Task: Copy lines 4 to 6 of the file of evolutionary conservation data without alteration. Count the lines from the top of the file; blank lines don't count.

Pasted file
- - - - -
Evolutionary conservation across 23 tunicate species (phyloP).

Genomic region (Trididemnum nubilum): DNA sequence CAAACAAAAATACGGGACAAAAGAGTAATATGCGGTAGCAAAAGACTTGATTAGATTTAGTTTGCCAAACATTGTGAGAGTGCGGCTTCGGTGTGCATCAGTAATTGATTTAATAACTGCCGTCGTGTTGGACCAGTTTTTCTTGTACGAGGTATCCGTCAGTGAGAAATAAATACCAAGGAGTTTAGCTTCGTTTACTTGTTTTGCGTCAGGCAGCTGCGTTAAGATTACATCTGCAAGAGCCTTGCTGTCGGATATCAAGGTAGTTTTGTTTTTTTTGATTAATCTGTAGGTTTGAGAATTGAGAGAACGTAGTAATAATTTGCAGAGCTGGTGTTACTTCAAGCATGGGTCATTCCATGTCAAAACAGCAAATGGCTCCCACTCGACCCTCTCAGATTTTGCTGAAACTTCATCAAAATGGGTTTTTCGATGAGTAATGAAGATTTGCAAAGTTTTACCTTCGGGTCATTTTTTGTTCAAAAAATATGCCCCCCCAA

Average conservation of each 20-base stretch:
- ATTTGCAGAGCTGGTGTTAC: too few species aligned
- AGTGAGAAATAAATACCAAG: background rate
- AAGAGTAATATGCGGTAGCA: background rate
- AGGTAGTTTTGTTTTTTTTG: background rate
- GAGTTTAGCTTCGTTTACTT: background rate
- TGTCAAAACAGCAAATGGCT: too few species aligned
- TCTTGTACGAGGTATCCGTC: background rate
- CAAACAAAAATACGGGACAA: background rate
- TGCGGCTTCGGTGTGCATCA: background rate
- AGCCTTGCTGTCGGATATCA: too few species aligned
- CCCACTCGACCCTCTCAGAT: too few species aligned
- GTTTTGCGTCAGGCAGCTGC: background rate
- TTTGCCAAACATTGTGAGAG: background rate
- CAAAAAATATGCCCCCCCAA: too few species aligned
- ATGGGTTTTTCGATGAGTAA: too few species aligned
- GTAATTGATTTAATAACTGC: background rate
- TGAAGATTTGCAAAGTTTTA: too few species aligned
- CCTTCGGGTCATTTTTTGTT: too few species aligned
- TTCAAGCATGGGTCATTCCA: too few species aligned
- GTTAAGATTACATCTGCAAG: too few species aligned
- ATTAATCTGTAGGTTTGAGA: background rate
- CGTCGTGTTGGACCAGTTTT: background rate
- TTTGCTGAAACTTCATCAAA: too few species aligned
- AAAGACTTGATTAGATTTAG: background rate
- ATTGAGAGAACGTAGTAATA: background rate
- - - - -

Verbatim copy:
- ATTTGCAGAGCTGGTGTTAC: too few species aligned
- AGTGAGAAATAAATACCAAG: background rate
- AAGAGTAATATGCGGTAGCA: background rate